Neopagans

Goths, games and what seems to be faith: New York Times dives into vampire fantasy culture

Goths, games and what seems to be faith: New York Times dives into vampire fantasy culture

Before too much time goes by since Halloween, I wanted to spotlight an alternative religion -– no other word for it –- piece in the New York Times that talks about Goths and vampires.

I had no idea that Goths had a spirituality but freelancer Sam Kestenbaum, who has written on the occult and alternative traditions before for the Times, found a businesman-and-would-be-vampire who’s good at mining the Goth search for meaning, as it were.

It’s not a group I know anything about, so I gave it a read.

The big question, of course: Does the word “religion” apply to all of this? If the answer is “no,” then why is that?

In the dim corner of Halloween Adventure, a two-story costume store in Manhattan, a man called Father Sebastiaan sculpts vampire fangs by hand. A Ouija board hangs crooked on the wall, near a purple crystal and an uneven pile of occult books. His work stall, no larger than a broom closet, is barely visible behind pirate and cowboy masks.

A small gaggle had soon formed at the door, and Father Sebastiaan looked up. “The people who come to me are lost souls,” he said to a young assistant. “This is why I’m here. Fangs help them tap into their primal vampire nature. Fangs are magic.”

Two women squeezed in the stall to be fitted for fangs. “I’m a modern-day vampire who loves life,” said Christina Staib, a woman with leather boots and bat tattoos. Her friend Melanie Anderson had come for her first pair. “They give off an aura,” she said. “A spiritual vampire aura.”

Obviously the “Father” part of Sebastiaan’s title is faux.

Father Sebastiaan is just the man to help cultivate that aura. A 43-year-old with long hair, the fang maker once styled himself the king and spiritual guru of New York’s vibrant vampire scene in the 1990s. He hosted raucous parties, wrote books and launched product lines — jewelry, contact lenses and the fangs — with financial success. It was a good time to be a vampire in New York…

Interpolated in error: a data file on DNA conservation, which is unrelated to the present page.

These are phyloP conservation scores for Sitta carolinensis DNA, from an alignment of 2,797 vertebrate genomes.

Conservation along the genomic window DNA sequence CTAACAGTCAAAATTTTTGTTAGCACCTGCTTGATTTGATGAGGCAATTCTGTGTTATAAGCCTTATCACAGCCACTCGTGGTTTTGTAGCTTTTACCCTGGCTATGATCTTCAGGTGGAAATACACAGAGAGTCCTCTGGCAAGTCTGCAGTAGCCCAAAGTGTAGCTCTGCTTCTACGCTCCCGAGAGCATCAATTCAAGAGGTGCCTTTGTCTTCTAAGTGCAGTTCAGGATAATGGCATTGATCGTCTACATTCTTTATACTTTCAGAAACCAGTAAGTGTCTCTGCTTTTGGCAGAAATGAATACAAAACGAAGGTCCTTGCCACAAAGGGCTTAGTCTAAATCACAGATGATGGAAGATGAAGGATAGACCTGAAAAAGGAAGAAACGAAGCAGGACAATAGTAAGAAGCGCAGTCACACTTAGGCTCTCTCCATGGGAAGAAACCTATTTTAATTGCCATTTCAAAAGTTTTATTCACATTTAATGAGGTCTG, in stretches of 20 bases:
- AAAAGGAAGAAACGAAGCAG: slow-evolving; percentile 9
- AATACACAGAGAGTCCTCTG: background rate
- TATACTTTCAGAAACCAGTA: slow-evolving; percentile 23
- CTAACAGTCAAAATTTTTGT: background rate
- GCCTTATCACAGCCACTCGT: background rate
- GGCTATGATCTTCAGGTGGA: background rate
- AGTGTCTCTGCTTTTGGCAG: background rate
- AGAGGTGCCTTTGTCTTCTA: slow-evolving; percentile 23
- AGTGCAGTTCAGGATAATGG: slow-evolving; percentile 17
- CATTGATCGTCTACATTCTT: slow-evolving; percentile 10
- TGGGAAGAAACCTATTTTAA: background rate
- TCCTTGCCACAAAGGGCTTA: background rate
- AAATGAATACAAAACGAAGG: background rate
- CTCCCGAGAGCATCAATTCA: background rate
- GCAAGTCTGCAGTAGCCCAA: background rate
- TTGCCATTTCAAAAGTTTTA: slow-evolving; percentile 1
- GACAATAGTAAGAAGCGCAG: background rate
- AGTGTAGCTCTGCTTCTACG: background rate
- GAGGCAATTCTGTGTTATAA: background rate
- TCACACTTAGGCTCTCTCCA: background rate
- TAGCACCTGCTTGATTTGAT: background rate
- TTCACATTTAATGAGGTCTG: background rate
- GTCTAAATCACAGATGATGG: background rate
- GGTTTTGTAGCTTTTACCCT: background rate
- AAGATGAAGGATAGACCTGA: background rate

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Walking in the maze of labyrinth wars? This USA Today Network story sits out that debate

Walking in the maze of labyrinth wars? This USA Today Network story sits out that debate

Here is what I have learned about prayer labyrinths, during my decades on the religion beat.

Progressive Episcopalians love them, big time.

Evangelical Episcopalians hate them or, at the very least, worry about how they can be abused.

Progressive Catholics love them, big time.

Conservative Catholics hate them or, at the very least, worry about how they can be abused.

You may have noticed a pattern.

The arguments about labyrinths center on church history, theology, ancient myths and trends in modern “spirituality,” especially the many innovations that came to be labeled “New Age.” When writing about this topic, I have learned that it helps to focus on the doctrinal contents, and the origins, of the prayers that people are taught to recite while walking inside a labyrinth.

It’s hard to do a basic online search on this topic without hitting waves of information by those who embrace the use of labyrinths (examples here and then here) and those who reject them (examples here and then here).

This brings me to a long recent USA Today Network-Tennessee feature that ran with this headline: “Set in stone or brick, East Tennessee labyrinths are meditative walks for prayer.” This article, literally, could be used in a public-relations release about this particular labyrinth, since it contains ZERO information from critics. Here is the overture (this is long, but essential):

It's dusk on a September Tuesday as two dozen people step, silently and deliberately, around a twisting brick courtyard path at St. John's Episcopal Cathedral.

A few walk barefoot. Some carry candles or glow sticks. Most bow their heads in silent meditation or prayer as they follow the turns of St. John's brick and mortar labyrinth.

Candles and spotlights set among the garden surrounding the labyrinth cast shadows.

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It's only rock 'n' roll? A Los Angeles Times music critic reviews a satanic trend

It's only rock 'n' roll? A Los Angeles Times music critic reviews a satanic trend

Everyone loves cleverly written stories and August Brown’s recent story in the Los Angeles Times about the new breed of Satanists is most certainly that.

We learn the cool stuff about the edgy folks who are into this movement, but none of the inconvenient truths. In other words, there are complex religion ghosts hiding in this story. Surprise.